Counterpoint Clearfield Metropolitan loudspeaker Measurements

Sidebar 1: Measurements

All of my measurements were performed on the final, up-to-spec Metropolitan samples. Where there are differences with our earlier samples, I have indicated this in the text. I used DRA Labs' MLSSA system and a calibrated DPA 4006 microphone. The B-weighted sensitivity with the treble control flat appeared to be a little lower than specification at around a calculated 86dB/2.83V/m. (Because of the altitude at Santa Fe, I can't take absolute sensitivity measurements; instead, I compare the B-weighted value against that of a reference speaker which has been measured at sea level and in Santa Fe.) This is still quite good, however, and the Metropolitan will go loud with moderate-power amplifiers.

The plot of impedance magnitude and phase (fig.1) reveals, as JE found, a speaker that is easy to drive—only dropping below 4 ohms between 55Hz and 75Hz—and that has a phase angle that stays moderate in value, apart from in the low treble. But as is so often the case, the most extreme phase angle occurs when the magnitude is high, limiting its negative impact on the driving amplifier. The dual plot in the treble shows the effect on the speaker's impedance of the HF level control. The upper curve above 5kHz was taken with the control set to –2dB; the trace with the cursor positioned on its minimum value of 5 ohms at 9.1kHz was with the HF level control set to its maximum.


Fig.1 Counterpoint Clearfield Metropolitan, final sample, electrical impedance (solid) and phase (dashed) (2 ohms/vertical div.).

In the bass, the magnitude trace resembles that of a well-damped reflex, with the port tuning revealed by the valley at 66Hz. This trace was taken with the annular foam port insert in position. Removing it lowers the peak at 32Hz to 20Hz and reduces the depth of the trough slightly. For comparison's sake, fig.2 shows the impedance plot for our original Metropolitan sample before the major upgrade was performed. (The central trace in the treble of fig.2 is with the HF control set to Flat.) Though generally similar in shape, there are a number of significant differences, confirming that both the crossover and the bass alignment were changed in the revision.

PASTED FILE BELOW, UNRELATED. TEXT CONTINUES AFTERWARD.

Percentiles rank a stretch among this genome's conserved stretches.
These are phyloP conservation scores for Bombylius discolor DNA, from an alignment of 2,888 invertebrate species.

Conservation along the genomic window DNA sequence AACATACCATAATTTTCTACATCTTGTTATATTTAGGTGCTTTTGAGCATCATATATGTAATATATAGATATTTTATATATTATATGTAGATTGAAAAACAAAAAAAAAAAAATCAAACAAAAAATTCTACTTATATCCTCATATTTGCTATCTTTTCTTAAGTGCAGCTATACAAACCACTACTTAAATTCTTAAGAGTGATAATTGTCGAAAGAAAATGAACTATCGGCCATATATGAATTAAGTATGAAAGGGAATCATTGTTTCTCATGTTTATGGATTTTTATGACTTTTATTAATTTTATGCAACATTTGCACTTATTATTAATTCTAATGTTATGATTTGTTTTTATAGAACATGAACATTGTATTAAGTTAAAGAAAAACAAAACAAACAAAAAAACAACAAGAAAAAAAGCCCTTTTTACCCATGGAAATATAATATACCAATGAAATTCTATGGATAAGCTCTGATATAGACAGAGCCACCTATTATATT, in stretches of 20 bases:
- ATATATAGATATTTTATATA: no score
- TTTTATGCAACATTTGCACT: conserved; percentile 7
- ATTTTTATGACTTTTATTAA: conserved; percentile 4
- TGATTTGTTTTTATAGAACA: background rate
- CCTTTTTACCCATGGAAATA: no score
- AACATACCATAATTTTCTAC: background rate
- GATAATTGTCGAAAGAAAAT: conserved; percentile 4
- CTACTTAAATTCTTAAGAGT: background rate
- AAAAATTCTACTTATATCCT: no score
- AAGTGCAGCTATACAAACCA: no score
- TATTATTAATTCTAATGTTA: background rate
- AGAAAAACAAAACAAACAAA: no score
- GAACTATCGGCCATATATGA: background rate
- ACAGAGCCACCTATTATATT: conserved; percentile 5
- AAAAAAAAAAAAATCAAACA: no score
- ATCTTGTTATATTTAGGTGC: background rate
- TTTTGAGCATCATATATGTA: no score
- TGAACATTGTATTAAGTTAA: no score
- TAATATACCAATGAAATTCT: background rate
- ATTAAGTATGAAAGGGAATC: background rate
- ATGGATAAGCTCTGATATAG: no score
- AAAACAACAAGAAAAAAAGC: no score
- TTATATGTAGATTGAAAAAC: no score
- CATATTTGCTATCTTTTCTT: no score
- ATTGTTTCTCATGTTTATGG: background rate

Fig.2 Counterpoint Clearfield Metropolitan, early sample, electrical impedance (solid) and phase (dashed) (2 ohms/vertical div.).

Next, I looked at the speaker's low-frequency response and how it was affected by the foam insert. Fig.3 shows the nearfield responses of the lower-midrange unit, the combined woofers, and the port without the foam, each plotted to its respective absolute level. For comparison, the nearfield responses with the foam insert are shown in fig.4. The foam ring narrows the woofers' passband slightly, or, to say the same thing in different words, slightly increases the Q of the driver tuning. It also broadens and brings up the level of the port's output, though this is still significantly lower in level than the output of the woofers themselves.


Fig.3 Counterpoint Clearfield Metropolitan, nearfield responses of lower midrange unit (green), woofers (blue) and port (red) without foam insert in port.


Fig.4 Counterpoint Clearfield Metropolitan, nearfield responses of lower midrange unit (green), woofers (blue) and port (red) with foam insert in port.

In the time domain, fig.5 shows the nearfield step responses of one of the woofers (blue trace) and the port (red). Clearfield refers to the woofer tuning as being a "critically damped, 4th-order tuned air column with modified Thiele/Small alignment," which I take to be a reflex of some sort, yet JE refers above to this speaker as being a transmission line. In a true reflex, the port output is out-of-phase with that of the woofer—a phase angle difference of 180°—at and below the port tuning frequency.


Fig.5 Counterpoint Clearfield Metropolitan, nearfield step response of upper woofer (blue) and port (red) (100ms time window, 1kHz bandwidth).